In the meantime, all we can do is watch and wait. There is one disappointing thing about 2013 that is going to drive me nuts. While I have lots of data sources available for the Mid and Upper Shore, the Lower Shore is going to be a bit of an enigma. If you're not aware, the floods in 2012 knocked out the Sucker gauge along with the Knife trap, and the budget woes of 2013 have knocked out the Knife gauge. This means we're all going to be a little bit blind as to current conditions, but we at Minnesota Steelheader will do our best to fill in the gaps.

Guess I'm just going to have to go fishing more often; oh darn, what a dilemma...

Steelhead Fishing Report: 4-6-13

Steelhead Fishing Report: 4-6-13

A couple of our scouts have reported that some tributaries have just started to flow but are still mainly ice and not ready to fish.  Anglers are still out around river mouths fishing the big lake for Kamloops and occasionally catching steelhead.

Stay tuned as the reports here will be more detailed in the future.  We never give up fishing holes but will will tell you what regions are hot and which are not.  We will also let you know how many fish are being reported to the DNR creel survey staff.  These guys work hard to gather valuable data that helps you catch fish.  Be nice to them.

The river regions we specify in reports are divided into 3 areas: Lower, Middle and Upper shore, all regions are illustrated on our website, take a look to get familiar.  We even have links to maps you can print out or pick up from the DNR.  We invite all of you to give back a bit and share your own reports in our "comment" section of each of the posts.  See you on the water soon!


Saturday, April 06, 2013

Dating Profile of a Steelhead River:

Tag Line: Let’s Hook Up

Hi, I’m Stella Headriver. I was born and raised in a small town along the shores of Lake Superior in Minnesota. I consider myself down to earth. I like to stay active and love the outdoors and nature. Like, I can’t imagine living in a place without 4 seasons. Winters are long and hard for me (especially this one) but I love Spring. I’m shy at first but when things get warmed up I’m ready to flow. I’m outgoing and love traveling down to my favorite watering hole with friends. The Spring makes me feel so alive and full of life. Do you like Spring?

I think my perfect match is someone who can appreciate my beauty on the inside and out. If you can weather through my ups and downs and tell me I did it gracefully that would get you lots of brownie points. A perfect date for me would be to spend the morning together and end the night around the campfire with a few drinks. Don’t tell anyone I told you this, but I tend to get dirty after a few drinks, which you might like, but I’ve been known to have a few too many if conditions are right. When that happens things get real dirty and too out of control for most, luckily those episodes are usually predictable and short-lived. Well, except for last Summer, now that’s a dirty story. Sorry, I got distracted. I’m not looking for a guy who just wants to hook up, I’m looking for more than that, so don’t expect me to give it up on the first date. If you put in the time to get to know me, learn how to read me, I’ll slowly open up a whole new world to you and I promise it will be worth your time. So, like, if you’re interested Like me on Facebook and maybe we can get together and see where this takes us. K-Bye.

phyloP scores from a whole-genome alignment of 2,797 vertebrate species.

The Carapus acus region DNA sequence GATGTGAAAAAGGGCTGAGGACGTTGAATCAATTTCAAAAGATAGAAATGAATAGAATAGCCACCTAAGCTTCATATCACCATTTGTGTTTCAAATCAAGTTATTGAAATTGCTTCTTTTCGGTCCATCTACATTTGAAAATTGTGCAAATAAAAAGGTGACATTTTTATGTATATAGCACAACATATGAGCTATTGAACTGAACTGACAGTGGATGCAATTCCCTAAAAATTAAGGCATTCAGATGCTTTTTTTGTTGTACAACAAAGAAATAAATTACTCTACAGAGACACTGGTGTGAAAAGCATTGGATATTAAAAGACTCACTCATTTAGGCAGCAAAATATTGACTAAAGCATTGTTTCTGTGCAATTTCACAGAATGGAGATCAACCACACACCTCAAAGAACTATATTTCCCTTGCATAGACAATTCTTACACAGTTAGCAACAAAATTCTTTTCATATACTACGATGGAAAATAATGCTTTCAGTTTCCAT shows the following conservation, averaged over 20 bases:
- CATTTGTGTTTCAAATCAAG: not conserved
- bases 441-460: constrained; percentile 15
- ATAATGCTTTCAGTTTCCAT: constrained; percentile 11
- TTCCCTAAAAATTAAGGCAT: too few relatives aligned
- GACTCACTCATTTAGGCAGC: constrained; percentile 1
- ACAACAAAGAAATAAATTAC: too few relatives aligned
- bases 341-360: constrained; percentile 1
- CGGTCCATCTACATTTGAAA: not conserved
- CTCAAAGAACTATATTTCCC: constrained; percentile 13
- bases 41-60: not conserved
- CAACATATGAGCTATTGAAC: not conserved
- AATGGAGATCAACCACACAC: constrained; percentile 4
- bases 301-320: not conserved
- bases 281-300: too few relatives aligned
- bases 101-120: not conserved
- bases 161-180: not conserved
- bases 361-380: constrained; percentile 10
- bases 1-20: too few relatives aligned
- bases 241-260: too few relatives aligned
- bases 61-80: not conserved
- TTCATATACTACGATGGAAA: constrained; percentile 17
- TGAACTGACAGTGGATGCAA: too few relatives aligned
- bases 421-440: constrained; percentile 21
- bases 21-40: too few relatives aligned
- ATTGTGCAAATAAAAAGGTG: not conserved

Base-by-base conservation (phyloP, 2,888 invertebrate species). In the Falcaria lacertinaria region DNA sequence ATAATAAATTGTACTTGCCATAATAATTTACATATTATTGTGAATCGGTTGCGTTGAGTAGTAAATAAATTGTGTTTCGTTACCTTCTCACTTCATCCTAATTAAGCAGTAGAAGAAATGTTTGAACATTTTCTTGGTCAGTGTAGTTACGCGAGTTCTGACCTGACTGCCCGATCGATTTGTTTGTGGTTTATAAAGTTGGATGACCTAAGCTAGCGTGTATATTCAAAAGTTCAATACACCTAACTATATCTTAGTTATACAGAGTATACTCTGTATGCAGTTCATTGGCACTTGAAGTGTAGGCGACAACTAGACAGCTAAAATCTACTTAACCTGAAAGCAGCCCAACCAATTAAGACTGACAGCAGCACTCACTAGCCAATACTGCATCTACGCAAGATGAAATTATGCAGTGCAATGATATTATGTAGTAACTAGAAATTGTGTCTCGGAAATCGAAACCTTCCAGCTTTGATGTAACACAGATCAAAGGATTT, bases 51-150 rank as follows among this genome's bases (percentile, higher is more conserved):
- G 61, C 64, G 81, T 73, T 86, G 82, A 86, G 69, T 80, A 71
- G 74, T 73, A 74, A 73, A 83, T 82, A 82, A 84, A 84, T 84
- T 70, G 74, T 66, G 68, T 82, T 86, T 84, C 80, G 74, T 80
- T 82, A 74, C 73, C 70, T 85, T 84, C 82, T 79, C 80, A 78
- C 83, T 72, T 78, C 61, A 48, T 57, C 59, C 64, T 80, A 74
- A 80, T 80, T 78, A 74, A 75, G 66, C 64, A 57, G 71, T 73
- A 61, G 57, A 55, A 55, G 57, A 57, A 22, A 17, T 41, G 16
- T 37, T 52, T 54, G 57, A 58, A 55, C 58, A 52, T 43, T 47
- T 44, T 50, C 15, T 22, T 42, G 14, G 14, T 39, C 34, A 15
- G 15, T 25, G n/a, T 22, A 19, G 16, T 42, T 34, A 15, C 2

Friday, April 05, 2013


Don’t you just hate this time of the year? It’s Steelhead purgatory. We’re caught in between our real lives and Heaven. The pearly gates are jammed up with chunks of ice and rock. "God" is waiting out there in the calm cold pure waters of Lake Superior to forgive us all. We’re ready to bow down. Yet here we wait, impatiently, because we have to. We’re not in control, we have no choice. Luckily, we’ve been here before and know that this is how it goes. We give and we take, and we know when the take is good, and when it's good, it's so good, and we take it hard. You know what I’m talking about. Right? That tap, tap..tap, line pause…rod rise,..tug, tug, “FISH ON”…back …back…back…arms high, line screaming craziness?

Let’s be honest, no matter how many times we happen to out play the Tigers, this sport is better than baseball season. Let’s go sun, burn one down; for us. We're dying here. Thankfully, we know Steelheading is a struggle, but when our time comes, we'll be ready. Get out there, hang on and have faith.

Tight lines,


Thursday, April 04, 2013

How's the fishing?

It's hard to know if you don't know, you know?

Thankfully, it’s easy to know.

Go and ask the fly shop. Ask the bait shop. Ask the gas station. Ask the fisherman on the river. Ask the fisherman who used to be on the river 20 years ago. Ask the fisherman who's been on the river 20 years. Ask the fisherman who has kids. Ask the fisherman who’s with their Dad. Ask the fisherman who lost their Dad. Ask the fisherman with her daughter. Ask the fisherman with her nephew. Ask the fisherman with her niece. Ask the fisherman with her mother. Ask the fisherman who lost her Mother. Ask the fisherman that doesn’t know they’re a fisherman yet. Just ask. If there is a story to be told, there will be a story to be told.

Get out there, hang on and ask.